By the people
July 14 2008 | Jim's Blog,
Before the February California Coastal Commission meeting, record attendance was around 500 people... 3,500 showed up for that meeting in Del Mar. It was a galvanizing event. If you were there, you were affected at a very deep level. You saw something that you don't see everyday. More than one person, including me, took their kids out of school to see the proceedings as they exemplified our system of government. They showed two opposing parties stating their case. One side, a commercial venture, trying to stack the deck with a few dozen paid laborers (who left once their daily wage ran out) and the other side made up of literally thousands of moms, dads, kids, beach enthusiasts, indigenous people, surfers, lawyers, bankers, etc.
I'll summarize what we saw. It was "democracy."
The area in question, a state park where a proposed toll road has been proposed to run down the center, has piqued numerous people's interest over the years. The president of the United States weighed in on Trestles when the park was established. President Nixon got the larger, democratic point across with his statement as he proposed the establishment of the California State Park (which is now San Onofre)
The then California governor Reagan waxed on as well
This campaign, one that we've been at for over a decade, is important. It's a regional issue with state-wide ramifications. It's also a federal issue as it intersects with numerous federal agencies and military institutions. But in the end this issue is about the people.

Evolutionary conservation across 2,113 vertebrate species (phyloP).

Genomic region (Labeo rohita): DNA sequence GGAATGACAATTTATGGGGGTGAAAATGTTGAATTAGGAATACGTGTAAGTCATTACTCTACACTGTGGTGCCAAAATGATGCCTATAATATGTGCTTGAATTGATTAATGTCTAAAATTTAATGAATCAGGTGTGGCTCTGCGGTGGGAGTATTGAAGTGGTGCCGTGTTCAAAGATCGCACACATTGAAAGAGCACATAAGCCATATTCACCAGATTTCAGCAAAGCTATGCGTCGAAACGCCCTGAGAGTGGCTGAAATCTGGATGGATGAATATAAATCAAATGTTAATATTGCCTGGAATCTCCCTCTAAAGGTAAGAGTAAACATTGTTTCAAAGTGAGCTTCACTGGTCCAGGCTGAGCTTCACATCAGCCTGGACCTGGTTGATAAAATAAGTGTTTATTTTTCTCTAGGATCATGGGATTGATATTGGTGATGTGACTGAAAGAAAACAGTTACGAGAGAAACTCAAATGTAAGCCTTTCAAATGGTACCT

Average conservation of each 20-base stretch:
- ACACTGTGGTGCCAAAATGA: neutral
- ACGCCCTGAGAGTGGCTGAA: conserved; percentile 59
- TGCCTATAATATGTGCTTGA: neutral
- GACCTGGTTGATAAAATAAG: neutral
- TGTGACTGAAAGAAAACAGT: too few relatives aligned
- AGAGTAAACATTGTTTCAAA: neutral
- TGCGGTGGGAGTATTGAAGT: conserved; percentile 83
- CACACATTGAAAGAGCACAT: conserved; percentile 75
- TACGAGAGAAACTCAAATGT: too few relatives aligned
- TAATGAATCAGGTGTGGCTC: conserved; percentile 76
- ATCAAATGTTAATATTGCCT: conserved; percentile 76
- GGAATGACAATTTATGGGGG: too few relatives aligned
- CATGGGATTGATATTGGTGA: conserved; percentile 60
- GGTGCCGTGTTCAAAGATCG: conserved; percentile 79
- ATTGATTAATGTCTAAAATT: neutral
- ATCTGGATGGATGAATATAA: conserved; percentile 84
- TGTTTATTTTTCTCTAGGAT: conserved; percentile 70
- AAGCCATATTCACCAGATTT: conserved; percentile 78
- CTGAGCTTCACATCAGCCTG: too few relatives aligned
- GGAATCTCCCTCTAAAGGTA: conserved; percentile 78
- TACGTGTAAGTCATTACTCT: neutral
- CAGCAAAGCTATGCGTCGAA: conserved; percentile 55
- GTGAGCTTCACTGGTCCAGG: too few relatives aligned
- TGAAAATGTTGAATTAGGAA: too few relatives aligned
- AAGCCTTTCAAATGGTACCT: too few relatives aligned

At the last meeting hundreds of people spoke out against a proposed toll road through an existing state park. Hundreds more ceded their time to keep the meeting to one day. It was as clear as day that something beyond 90% of the people at the last hearing thought this was an awful idea. The grassroots nature of what attracted 3,500 people there must have had some influence on the California Coastal Commission's landslide 8 - 2 vote against this idea. In fact at the hearing it was pointed out that this proposed commercial venture failed every single possible category of the California Coastal Commission code.
What we saw at the Del Mar meeting was a grassroots wave of challenge to the idea of a toll road through a state park.
When I heard that the next meeting was cancelled I have to say that I wasn't surprised. This is an issue that has captured many people. It has captured tens of thousands of people. In an era of disappearing open spaces and rampant over-commercialization... this is one of those times and one of those campaigns that has become an onramp for thousands of people to plug in. This isn't about some tiny group of surfers this is about entire communities crying foul, this is about people calling overzealous commercial projects out and pointing out their messages for what they are... lies.
This is about people understanding that they do have a voice and that the word "activism" is a word that means "engaged populous."
This fight, is to save Trestles, the fight to preserve our state parks, the fight to not allow a toll road to pave over indigenous people's sacred burial sites, the fight to value the last clean watershed in Southern California.
This fight... is your fight.
It is all of our fight.
No small detail, such as a change of venue due to expected crowds, will decrease the intensity of what is at stake here. In fact it will do the opposite and underscore how much this issue is an issue about... the people.
Stay tuned for updates on this multi-decade fight. Go here for details.